Livestock Guardian Dogs (LGD’s) are a type of dog bred for the purpose of protecting livestock from predators such as wolves. Instead of helping shepherds move their livestock like herding dogs, LGD’s protect the herd from external threats. There are currently about 50 different breeds of LGD’s. The groups include breeds such as the Maremma Sheepdog, the Great Pyrenees Mountain Dog, the Alentelo Mastiff, the Anatolian Shepherd, the Akbash, the Tibetan Mastiff and the Komondor to name just a few. LGD breeds are usually large and powerful, and they will fiercely protect their herd. They use several methods of protecting their herd. Some will chase predators away. Some will take their herd to safety. Others will notice when one has strayed and go retrieve it to bring it back to safety. They are independent and live full time outside with the livestock in all weather and terrain so they must be rugged and agile. LGD’s have water-repellent coats and tend to retain heat better because they carry more fat reserves, and this helps protect them from severe cold and allows them to go longer without food. Most often, their colouration will depend on the colour of the herd they live with so they can easily blend into the herd. Using LGD’s to protect livestock is an ancient tradition however their use as livestock protectors from predators remains the most efficient and sustainable method. With the reintroduction of many large predators around the world, the use of LGD’s is currently growing in many regions.
Where Did the First Livestock Guardian Dogs Come From?
The use of livestock guardian dogs (LGD’s) has been pivotal to the coexistence of domestic livestock and predators such as wolves. They have been used in Europe and Asia for thousands of years to guard livestock against wild predators, from thieves and from feral dogs. This group of distinct dogs were developed throughout Eurasia over a period of several centuries. It is believed that the origin of LGD’s began in what is now known as Turkey, Iraq and Syria nearly 6000 years ago. It was also in these and surrounding Near East regions around 7000-8000 years BC, that sheep and goats are thought to be first domesticated. Since this time, humans have had to protect their livestock from wild predators.
Archaeological records indicate a relationship between the existence of dogs used to protect livestock from predators dating back to 5600 BC but without any real indication as to the use of the dogs. The oldest clearly stated description of livestock guardian dogs on record is found in Aristotle’s History of Animals, Book IX, written in the 4th century BC:
“Of the Molassian breed of dogs, such as are employed in the chase are pretty much the same as those elsewhere; but sheep-dogs of this breed are superior to the others in size, and in the courage with which they face the attacks of wild animals. Dogs that are born of a mixed breed between these two kinds are remarkable for courage and endurance of hard labour.”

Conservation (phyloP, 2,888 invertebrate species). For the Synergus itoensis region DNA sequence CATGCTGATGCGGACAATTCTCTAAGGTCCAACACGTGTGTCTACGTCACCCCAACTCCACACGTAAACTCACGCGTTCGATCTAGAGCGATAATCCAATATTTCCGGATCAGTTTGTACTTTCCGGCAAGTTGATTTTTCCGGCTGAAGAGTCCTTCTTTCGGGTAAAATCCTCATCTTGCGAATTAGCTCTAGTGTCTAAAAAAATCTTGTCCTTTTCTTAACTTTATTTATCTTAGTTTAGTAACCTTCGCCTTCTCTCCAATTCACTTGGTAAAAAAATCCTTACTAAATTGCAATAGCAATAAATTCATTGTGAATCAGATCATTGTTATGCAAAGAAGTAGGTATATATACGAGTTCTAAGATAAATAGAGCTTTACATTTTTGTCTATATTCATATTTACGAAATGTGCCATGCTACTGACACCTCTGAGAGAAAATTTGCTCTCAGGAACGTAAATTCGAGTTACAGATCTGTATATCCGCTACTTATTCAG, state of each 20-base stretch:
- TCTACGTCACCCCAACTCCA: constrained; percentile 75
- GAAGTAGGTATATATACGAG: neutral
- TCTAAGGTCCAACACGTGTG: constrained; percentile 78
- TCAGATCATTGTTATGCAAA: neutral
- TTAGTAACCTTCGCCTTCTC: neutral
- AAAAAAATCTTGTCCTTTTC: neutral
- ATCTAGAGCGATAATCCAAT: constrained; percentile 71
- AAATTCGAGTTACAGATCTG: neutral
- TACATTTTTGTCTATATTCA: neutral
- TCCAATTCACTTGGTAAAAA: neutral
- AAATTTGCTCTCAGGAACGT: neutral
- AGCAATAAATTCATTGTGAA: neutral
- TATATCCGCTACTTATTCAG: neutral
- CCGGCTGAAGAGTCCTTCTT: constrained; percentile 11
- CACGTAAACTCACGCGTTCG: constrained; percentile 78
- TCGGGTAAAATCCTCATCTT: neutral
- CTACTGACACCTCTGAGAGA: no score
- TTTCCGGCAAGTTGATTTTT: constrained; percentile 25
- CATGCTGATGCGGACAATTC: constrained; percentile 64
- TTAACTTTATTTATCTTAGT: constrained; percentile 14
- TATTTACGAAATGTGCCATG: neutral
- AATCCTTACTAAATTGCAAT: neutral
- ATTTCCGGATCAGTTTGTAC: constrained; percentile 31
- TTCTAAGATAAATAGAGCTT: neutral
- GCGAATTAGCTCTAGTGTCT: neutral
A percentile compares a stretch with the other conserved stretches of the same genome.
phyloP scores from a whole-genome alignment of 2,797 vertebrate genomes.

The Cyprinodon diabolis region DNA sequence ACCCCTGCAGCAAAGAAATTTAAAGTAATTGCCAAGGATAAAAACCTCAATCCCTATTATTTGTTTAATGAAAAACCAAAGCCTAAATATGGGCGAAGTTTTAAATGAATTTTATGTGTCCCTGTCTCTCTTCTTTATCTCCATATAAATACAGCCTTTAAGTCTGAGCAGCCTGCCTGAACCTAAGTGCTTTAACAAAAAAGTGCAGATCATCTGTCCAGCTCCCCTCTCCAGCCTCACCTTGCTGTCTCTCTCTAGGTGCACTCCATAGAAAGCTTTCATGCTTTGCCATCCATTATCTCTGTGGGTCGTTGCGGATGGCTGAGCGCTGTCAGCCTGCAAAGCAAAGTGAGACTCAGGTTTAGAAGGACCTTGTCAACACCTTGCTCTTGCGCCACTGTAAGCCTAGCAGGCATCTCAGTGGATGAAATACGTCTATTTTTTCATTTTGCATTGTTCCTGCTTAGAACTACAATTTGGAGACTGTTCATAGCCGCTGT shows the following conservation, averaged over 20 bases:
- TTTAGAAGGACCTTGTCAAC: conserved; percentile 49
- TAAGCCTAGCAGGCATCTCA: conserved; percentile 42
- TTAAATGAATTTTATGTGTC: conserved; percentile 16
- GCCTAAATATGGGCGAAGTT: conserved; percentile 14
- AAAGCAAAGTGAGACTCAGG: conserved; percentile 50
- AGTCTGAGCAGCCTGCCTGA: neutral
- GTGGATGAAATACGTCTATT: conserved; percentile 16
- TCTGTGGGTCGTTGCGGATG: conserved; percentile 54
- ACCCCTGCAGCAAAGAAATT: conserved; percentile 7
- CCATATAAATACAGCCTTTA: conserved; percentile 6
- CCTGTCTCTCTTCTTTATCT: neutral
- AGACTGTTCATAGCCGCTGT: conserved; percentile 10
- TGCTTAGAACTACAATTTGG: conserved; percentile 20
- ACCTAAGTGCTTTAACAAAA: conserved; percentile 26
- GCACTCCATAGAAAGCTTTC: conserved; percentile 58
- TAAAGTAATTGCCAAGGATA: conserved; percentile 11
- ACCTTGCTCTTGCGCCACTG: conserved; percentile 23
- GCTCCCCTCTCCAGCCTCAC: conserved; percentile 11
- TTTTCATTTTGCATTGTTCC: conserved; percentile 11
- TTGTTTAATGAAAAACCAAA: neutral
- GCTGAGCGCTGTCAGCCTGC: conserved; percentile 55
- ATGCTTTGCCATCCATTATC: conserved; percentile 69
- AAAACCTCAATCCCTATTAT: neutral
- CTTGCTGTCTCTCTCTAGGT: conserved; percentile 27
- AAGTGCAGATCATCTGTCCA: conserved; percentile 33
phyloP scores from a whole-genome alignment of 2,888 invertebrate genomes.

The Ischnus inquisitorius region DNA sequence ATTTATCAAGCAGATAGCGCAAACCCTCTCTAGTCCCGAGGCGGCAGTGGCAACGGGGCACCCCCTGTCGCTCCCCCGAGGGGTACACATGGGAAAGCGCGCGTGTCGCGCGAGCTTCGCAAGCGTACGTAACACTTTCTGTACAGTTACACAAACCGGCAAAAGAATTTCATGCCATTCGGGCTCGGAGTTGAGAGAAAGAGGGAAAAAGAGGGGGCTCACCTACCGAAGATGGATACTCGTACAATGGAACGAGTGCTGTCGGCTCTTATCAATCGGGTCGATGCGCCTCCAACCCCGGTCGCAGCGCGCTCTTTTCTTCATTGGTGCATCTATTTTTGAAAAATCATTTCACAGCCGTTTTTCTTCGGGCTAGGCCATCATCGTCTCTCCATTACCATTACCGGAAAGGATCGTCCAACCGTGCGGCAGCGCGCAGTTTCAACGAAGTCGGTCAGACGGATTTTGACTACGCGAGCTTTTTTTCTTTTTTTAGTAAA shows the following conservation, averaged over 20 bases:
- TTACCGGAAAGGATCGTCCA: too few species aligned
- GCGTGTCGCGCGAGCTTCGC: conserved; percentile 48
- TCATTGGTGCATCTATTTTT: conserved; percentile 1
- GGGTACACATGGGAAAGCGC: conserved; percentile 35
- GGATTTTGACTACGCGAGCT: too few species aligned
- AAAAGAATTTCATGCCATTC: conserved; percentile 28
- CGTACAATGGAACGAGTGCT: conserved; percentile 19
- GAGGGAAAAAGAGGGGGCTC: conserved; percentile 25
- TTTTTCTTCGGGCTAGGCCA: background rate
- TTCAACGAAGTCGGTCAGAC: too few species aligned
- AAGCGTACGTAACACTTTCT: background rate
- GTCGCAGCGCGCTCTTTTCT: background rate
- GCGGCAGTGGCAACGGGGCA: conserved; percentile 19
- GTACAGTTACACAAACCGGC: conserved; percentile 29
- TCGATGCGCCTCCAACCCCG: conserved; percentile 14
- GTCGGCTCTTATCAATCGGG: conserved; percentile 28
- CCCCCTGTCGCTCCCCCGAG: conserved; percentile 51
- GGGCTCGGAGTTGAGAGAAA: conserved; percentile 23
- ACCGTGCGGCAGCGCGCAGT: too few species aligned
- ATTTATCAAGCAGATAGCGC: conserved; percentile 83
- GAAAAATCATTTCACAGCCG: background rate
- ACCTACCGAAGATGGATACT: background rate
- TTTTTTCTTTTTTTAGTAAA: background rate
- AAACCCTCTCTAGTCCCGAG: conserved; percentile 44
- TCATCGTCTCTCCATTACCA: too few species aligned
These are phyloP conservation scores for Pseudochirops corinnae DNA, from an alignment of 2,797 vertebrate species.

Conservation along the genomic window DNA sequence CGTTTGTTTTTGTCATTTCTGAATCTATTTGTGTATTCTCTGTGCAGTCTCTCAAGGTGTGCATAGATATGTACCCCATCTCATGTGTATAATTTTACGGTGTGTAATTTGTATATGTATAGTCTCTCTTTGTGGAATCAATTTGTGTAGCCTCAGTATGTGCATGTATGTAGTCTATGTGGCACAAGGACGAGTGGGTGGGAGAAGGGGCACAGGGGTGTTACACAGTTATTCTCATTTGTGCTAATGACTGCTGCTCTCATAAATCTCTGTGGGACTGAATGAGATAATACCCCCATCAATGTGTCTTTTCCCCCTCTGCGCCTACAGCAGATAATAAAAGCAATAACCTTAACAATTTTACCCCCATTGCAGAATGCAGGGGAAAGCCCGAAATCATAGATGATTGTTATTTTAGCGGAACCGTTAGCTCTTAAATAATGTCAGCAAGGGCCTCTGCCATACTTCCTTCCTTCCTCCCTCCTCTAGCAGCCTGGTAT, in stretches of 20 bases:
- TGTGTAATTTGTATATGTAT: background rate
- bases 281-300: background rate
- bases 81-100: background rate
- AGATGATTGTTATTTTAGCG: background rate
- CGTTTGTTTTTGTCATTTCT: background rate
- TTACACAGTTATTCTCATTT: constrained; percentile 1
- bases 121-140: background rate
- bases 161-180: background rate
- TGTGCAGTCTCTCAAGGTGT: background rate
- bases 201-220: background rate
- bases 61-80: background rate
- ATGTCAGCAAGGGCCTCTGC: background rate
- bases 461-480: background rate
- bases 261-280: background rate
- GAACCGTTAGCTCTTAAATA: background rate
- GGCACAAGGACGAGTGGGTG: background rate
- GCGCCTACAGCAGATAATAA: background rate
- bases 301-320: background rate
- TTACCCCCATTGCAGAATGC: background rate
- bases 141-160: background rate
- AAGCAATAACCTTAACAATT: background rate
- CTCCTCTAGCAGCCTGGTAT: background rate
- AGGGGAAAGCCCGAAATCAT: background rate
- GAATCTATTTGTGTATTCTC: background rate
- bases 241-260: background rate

From those first ancient times of livestock domestication in the Near East, livestock breeding soon spread across most of the world. Currently both stationary and nomadic livestock production systems (pastoralism) cover approximately one quarter of the Earth’s surface, with up to 200 million people depending on the highly sustainable practice of pastoralism. Pastoralism is a sustainable system of subsistence farming, involving the raising of domestic livestock characterized by high mobility. These practices are vital to the survival of people in many countries. It would have been nearly impossible for shepherds to keep their herds grazing safely without the presence of LGD’s to watch over and protect their massive livestock herds. LGD’s were essential to the development of these bio-cultural systems which allow humans to inhabit some of the world’s vast dry lands. Pastoralism and the use of LGD’s are still very relevant and important in today’s world.
Changing large carnivore conservation policies in the 21st century includes the reintroduction of many large carnivore predators to areas where none or few have been for the last century and LGDs are regaining relevance. LGD’s represent a key component to facing the challenges of extensive livestock grazing and the co-occurrence of these newly reintroduced predators. In Western and Northern Europe and in North America, many farmers and shepherds are returning to using LGD’s as a non-lethal method to protect their herd. LGD is a cost effective method that can reduce a farmer’s animal loss by 11%-100% hence many government agricultural programs support their use. One thing is certain, LGD’s have a long history working with humans and are an important component of our cultural heritage.
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